A group of Daytona State College and Embry-Riddle Aeronautical University Daytona Beach students are among just 16 collegiate teams worldwide selected to participate in the U.S. Department of Energy’s prestigious Solar Decathlon 2017 competition. The contest challenges students to design and build solar-powered houses that are affordable, innovative and highly energy-efficient.
“This is a great opportunity for our students from both schools to showcase their talents and pool the knowledge they’ve gained in their studies to do well in this competition,” said DSC President Dr. Tom LoBasso. “It’s a testament to the great things that can happen when our institutions work in partnership to create a collaborative learning experience for students.”
“The Solar Decathlon puts students’ classroom skills to the test in a real-life project that exemplifies teamwork across the disciplines of science, engineering, green technology and mathematics,” said Embry-Riddle Interim President Dr. John R. Watret. “Our partnership with Daytona State College combines our unique strengths and provides our students hands-on experience that will help prepare them to be future leaders in the nation’s clean-energy workforce.”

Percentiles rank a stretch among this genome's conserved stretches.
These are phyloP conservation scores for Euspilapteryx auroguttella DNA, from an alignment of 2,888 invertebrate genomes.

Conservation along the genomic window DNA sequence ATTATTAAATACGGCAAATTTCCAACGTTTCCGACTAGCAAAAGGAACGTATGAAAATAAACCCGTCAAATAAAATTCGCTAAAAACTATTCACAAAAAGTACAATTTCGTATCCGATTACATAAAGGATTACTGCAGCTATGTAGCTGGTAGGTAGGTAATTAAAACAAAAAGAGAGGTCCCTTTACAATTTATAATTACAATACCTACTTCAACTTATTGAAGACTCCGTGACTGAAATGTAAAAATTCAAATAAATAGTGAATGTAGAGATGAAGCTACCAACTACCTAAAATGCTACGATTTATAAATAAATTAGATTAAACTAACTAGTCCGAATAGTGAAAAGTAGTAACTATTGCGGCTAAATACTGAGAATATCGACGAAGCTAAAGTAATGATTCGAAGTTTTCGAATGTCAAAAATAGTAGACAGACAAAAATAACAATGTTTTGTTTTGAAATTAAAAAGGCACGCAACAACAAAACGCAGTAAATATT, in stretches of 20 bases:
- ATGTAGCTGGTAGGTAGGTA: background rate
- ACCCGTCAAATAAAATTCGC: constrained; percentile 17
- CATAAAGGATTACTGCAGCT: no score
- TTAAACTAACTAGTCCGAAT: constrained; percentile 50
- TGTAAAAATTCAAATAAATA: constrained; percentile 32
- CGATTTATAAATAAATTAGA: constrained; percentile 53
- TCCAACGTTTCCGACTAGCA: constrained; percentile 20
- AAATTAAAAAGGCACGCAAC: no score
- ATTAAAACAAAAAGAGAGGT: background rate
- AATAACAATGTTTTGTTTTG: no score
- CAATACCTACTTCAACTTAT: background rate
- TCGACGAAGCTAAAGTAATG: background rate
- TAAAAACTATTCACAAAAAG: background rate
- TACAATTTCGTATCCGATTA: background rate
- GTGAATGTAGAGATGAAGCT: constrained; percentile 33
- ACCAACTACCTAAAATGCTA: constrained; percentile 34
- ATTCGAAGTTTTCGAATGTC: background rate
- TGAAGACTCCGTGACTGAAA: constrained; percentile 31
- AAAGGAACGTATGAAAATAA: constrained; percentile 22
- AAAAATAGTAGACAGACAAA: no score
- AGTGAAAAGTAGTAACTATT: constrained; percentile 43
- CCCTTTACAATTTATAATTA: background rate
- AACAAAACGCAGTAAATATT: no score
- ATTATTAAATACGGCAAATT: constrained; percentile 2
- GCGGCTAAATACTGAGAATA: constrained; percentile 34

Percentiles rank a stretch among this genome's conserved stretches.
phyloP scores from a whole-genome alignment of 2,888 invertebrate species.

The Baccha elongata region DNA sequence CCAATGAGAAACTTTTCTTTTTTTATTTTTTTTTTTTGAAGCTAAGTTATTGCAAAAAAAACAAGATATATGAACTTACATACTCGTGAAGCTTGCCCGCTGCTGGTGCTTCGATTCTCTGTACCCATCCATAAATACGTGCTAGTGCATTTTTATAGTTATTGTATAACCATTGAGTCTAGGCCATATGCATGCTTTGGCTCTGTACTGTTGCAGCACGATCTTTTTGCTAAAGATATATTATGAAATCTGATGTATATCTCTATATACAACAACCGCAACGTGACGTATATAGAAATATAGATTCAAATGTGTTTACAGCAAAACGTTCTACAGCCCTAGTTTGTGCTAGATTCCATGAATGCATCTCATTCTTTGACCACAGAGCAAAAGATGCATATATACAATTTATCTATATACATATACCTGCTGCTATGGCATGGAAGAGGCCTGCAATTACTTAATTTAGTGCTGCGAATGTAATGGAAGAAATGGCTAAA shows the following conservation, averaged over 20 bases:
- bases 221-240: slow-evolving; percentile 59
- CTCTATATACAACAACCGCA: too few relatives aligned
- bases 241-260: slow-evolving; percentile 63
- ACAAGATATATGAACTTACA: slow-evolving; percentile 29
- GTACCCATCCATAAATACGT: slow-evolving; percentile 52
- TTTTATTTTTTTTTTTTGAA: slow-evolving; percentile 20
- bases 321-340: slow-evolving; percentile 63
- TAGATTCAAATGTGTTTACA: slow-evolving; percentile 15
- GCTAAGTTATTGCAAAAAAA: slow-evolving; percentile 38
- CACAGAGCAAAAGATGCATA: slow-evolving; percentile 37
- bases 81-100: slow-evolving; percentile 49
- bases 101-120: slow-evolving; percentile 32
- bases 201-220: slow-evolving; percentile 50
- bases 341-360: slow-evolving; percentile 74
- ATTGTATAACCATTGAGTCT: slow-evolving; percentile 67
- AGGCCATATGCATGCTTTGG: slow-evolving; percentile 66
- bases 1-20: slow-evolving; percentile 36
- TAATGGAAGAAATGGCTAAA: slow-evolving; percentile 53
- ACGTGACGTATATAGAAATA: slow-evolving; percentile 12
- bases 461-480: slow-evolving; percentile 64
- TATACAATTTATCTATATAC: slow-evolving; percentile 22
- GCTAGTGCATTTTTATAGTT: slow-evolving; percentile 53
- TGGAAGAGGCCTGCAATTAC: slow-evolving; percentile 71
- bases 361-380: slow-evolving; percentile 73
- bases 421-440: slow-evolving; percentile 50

The students and faculty advisors, who compose Team Daytona Beach, met for the first time last week at DSC’s Advanced Technology College to review preliminary drawings of several house-design options. The floor plans were created by DSC students majoring in architectural and building technology, and interior design, in collaboration with Embry-Riddle mechanical and civil engineering students.
The preliminary student drawings feature open floor plans with cross ventilation throughout, strategic window placement to draw in natural light and reduce energy consumption, nano-door technology and other features designed for aging in place, sustainability and compliance with the Americans with Disabilities Act.
Once final renderings are completed, the team will work together on a nearly two-year endeavor to fully design, construct and test the house before shipping and reassembling it at the Solar Decathlon 2017 site, which will be determined sometime before mid-2017.
The teams will be judged on criteria that include architecture, market appeal, engineering, affordability, and energy balance as they gain hands-on experience in clean-energy design.
For the first time since the competition’s inception in 2000, Solar Decathlon 2017 teams will be competing for $2 million in prize money to be divided among the highest-placing teams.